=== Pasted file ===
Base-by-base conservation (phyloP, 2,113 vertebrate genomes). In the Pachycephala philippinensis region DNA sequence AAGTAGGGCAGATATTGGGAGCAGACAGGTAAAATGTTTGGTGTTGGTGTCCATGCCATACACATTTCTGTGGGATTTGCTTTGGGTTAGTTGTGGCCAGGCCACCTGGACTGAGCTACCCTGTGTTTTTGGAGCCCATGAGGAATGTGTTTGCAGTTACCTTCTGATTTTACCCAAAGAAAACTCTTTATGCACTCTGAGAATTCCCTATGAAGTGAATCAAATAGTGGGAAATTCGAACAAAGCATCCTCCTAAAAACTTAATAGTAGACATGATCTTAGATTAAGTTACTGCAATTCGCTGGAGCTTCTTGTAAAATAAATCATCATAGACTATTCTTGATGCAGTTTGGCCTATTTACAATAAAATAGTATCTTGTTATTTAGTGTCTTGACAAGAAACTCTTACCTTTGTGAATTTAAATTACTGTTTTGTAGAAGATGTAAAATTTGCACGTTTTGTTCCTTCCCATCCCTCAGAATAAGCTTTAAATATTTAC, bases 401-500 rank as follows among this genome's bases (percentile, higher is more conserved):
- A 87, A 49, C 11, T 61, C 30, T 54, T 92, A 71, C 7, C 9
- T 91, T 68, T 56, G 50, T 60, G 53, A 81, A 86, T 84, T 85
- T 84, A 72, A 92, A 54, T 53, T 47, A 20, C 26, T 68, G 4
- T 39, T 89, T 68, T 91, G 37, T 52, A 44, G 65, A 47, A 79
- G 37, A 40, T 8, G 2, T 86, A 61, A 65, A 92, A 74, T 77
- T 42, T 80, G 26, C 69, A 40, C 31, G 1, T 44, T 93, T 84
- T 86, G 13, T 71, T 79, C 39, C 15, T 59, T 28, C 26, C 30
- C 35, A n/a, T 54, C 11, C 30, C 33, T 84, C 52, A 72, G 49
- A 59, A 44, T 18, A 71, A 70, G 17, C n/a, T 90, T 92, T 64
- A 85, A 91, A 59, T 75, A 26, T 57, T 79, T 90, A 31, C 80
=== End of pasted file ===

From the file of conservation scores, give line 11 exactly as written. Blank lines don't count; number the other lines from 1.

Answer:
- A 85, A 91, A 59, T 75, A 26, T 57, T 79, T 90, A 31, C 80